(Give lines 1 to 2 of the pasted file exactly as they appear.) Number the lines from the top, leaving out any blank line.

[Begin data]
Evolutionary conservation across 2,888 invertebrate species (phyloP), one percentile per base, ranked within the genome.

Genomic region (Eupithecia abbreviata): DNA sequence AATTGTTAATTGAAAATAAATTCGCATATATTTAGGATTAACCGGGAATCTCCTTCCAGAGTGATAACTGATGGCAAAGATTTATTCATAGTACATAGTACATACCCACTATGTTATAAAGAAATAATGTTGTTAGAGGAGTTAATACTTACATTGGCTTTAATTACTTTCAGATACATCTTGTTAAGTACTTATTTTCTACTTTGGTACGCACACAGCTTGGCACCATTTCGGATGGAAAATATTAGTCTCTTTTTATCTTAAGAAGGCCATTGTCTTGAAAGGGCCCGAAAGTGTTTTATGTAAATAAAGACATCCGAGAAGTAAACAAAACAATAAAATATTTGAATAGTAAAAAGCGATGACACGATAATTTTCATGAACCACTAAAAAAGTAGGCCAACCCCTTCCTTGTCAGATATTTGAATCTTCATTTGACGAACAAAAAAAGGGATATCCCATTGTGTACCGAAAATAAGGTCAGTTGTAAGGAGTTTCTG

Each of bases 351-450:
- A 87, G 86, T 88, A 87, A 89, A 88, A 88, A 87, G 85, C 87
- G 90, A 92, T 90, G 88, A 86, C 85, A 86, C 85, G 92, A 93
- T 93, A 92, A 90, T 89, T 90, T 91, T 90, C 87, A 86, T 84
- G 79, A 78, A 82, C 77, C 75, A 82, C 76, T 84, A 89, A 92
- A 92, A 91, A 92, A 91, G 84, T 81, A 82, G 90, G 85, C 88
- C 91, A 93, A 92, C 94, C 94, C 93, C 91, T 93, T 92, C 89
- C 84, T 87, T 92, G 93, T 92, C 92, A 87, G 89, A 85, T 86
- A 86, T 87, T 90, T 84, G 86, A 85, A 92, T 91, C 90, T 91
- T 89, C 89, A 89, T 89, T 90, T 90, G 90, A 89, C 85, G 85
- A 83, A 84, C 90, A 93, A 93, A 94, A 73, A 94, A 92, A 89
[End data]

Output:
Evolutionary conservation across 2,888 invertebrate species (phyloP), one percentile per base, ranked within the genome.

Genomic region (Eupithecia abbreviata): DNA sequence AATTGTTAATTGAAAATAAATTCGCATATATTTAGGATTAACCGGGAATCTCCTTCCAGAGTGATAACTGATGGCAAAGATTTATTCATAGTACATAGTACATACCCACTATGTTATAAAGAAATAATGTTGTTAGAGGAGTTAATACTTACATTGGCTTTAATTACTTTCAGATACATCTTGTTAAGTACTTATTTTCTACTTTGGTACGCACACAGCTTGGCACCATTTCGGATGGAAAATATTAGTCTCTTTTTATCTTAAGAAGGCCATTGTCTTGAAAGGGCCCGAAAGTGTTTTATGTAAATAAAGACATCCGAGAAGTAAACAAAACAATAAAATATTTGAATAGTAAAAAGCGATGACACGATAATTTTCATGAACCACTAAAAAAGTAGGCCAACCCCTTCCTTGTCAGATATTTGAATCTTCATTTGACGAACAAAAAAAGGGATATCCCATTGTGTACCGAAAATAAGGTCAGTTGTAAGGAGTTTCTG